2. Share specific examples of current practices—e.g. scenario exercises, communication drills and policy evaluation.
  3. Use innovative technologies (e.g. Access Grid) for real-time, virtual interchange, enhancing their utility for future collaboration and response in the event of a pandemic.
Videoconferencing offers an alternative to in-person conferencing. It cuts down on the time and cost of traditional conferences requiring long-distance travel. Simultaneous communication with multiple sites is possible, with numerous visualization options. Real-time web-based information exchange is also possible, and, during an actual pandemic, the virtual medium would be a safe way to communicate when international travel is limited or prohibited.

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Eleventh Annual Conference on Vaccine Research
Date: May 5 - May 7, 2008
Location: Baltimore, Maryland
Venue: Baltimore Marriott Waterfront Hotel

Conference Overview
The remarkable pace of biotechnology discovery is continuing unabated. New cytokines are identified, immune regulatory pathways unraveled, promising adjuvants reported, and investigational products revealed to have high degrees of protection for humans against viral diseases not yet vaccine preventable. The tools of vaccination are also being applied therapeutically for various cancers and chronic conditions. The Annual Conference on Vaccine Research provides high-quality, current reports of scientific progress featured in both invited presentations and submitted abstracts. The disparate fields covered in both human and veterinary vaccinology encourage valuable cross-fertilization of ideas and approaches among researchers otherwise focused on specific diseases or methods. The Conference has become the largest scientific meeting devoted exclusively to research on vaccines and associated technologies for disease prevention and treatment through immunization. The Eleventh Annual Conference promises to maintain this tradition as the premier venue for cutting edge topics and issues. International experts will lead seminars and panel discussions on topical areas of basic immunology, product development, clinical testing, regulation, and other aspects of vaccine research. Opportunities for networking and scientific collaboration critical to advancing vaccine science and development will be available through audience discussions, poster presentations, meet the expert breakfast sessions, sponsored exhibits, and evening ceremonies and receptions.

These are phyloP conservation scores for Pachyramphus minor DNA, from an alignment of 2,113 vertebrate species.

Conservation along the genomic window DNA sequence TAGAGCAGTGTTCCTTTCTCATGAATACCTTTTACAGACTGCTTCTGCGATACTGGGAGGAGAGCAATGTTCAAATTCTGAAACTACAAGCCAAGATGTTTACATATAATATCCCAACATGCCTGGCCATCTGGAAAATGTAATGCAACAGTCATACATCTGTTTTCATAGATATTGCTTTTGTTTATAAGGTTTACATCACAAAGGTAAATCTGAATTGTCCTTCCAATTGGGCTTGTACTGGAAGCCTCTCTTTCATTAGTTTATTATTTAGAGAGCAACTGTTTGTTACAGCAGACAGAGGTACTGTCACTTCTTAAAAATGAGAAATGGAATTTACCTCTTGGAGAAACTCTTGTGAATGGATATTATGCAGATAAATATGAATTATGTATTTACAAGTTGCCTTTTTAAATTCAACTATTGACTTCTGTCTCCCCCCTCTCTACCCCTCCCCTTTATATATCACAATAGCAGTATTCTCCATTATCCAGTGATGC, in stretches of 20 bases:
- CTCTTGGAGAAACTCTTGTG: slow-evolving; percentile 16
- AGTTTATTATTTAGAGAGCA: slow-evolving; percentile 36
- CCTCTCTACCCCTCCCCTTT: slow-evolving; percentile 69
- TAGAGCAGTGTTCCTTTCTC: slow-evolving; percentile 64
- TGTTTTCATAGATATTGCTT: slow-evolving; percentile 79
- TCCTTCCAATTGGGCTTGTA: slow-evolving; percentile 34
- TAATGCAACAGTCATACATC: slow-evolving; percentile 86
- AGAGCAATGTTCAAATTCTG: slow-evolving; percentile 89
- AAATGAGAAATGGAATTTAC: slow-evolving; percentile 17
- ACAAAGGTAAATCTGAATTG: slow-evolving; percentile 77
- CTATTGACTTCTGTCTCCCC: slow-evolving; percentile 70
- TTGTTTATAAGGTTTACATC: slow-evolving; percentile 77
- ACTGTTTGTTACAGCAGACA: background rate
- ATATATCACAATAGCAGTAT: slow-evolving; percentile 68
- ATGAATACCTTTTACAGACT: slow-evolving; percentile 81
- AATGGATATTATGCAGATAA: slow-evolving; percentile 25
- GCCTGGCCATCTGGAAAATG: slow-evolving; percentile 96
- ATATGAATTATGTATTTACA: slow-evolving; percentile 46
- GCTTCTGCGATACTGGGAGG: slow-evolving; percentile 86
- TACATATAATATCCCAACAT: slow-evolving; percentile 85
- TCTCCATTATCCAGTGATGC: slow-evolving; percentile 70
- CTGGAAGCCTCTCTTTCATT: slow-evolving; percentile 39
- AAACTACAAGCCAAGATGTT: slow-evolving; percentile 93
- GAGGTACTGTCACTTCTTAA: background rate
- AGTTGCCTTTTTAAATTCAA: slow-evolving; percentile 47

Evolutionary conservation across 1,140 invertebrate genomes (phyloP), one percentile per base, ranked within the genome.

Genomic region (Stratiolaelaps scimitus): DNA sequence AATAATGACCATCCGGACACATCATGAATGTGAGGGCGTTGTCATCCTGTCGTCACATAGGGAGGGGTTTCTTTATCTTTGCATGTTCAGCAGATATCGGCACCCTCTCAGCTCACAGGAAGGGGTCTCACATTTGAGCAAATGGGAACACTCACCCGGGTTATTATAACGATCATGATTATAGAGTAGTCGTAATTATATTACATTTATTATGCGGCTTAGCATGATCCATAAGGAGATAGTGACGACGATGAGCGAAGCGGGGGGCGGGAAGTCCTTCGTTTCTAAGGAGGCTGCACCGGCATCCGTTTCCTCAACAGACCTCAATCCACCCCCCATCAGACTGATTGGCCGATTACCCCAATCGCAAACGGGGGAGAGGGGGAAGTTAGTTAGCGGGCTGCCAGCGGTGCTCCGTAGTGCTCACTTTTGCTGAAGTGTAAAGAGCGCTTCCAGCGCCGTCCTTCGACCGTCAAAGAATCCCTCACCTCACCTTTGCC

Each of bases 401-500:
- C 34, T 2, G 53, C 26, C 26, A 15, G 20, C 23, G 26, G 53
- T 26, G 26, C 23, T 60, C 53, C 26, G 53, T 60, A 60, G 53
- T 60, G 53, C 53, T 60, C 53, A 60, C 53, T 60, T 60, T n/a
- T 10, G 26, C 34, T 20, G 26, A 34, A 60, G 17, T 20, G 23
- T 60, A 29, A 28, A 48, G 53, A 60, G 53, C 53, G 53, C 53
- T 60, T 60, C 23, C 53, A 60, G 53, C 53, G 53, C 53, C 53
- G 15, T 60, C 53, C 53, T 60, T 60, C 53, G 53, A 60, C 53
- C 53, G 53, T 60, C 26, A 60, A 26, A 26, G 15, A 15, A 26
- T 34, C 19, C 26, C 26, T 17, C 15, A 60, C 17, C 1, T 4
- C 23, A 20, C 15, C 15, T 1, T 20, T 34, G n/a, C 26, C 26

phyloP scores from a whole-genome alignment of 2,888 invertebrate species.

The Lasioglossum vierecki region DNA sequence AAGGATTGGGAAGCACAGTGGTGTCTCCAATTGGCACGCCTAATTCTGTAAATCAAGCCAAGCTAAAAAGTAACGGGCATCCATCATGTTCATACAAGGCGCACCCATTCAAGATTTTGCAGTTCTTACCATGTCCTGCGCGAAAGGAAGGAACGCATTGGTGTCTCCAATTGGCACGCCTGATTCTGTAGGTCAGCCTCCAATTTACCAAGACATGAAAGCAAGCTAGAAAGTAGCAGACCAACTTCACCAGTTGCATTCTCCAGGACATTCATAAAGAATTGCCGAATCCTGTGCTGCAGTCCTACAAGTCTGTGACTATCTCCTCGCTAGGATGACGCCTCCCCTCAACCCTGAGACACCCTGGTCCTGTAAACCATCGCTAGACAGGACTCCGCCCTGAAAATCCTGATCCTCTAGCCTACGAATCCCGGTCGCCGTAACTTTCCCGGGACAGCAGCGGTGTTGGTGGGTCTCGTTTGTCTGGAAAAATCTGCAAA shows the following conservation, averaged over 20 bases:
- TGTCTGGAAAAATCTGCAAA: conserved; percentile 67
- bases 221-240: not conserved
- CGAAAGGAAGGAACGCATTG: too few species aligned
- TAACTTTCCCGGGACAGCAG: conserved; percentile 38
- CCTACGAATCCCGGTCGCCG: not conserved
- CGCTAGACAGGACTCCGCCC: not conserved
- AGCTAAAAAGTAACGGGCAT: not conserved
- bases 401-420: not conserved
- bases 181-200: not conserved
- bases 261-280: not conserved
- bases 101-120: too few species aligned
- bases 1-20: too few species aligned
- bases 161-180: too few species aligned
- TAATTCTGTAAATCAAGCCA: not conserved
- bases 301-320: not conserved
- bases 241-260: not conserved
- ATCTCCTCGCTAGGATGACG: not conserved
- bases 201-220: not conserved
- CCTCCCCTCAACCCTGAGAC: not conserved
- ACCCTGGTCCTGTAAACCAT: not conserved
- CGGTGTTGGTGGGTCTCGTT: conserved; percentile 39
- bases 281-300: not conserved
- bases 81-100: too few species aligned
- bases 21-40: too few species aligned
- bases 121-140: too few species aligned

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 apecein@u.washington.edu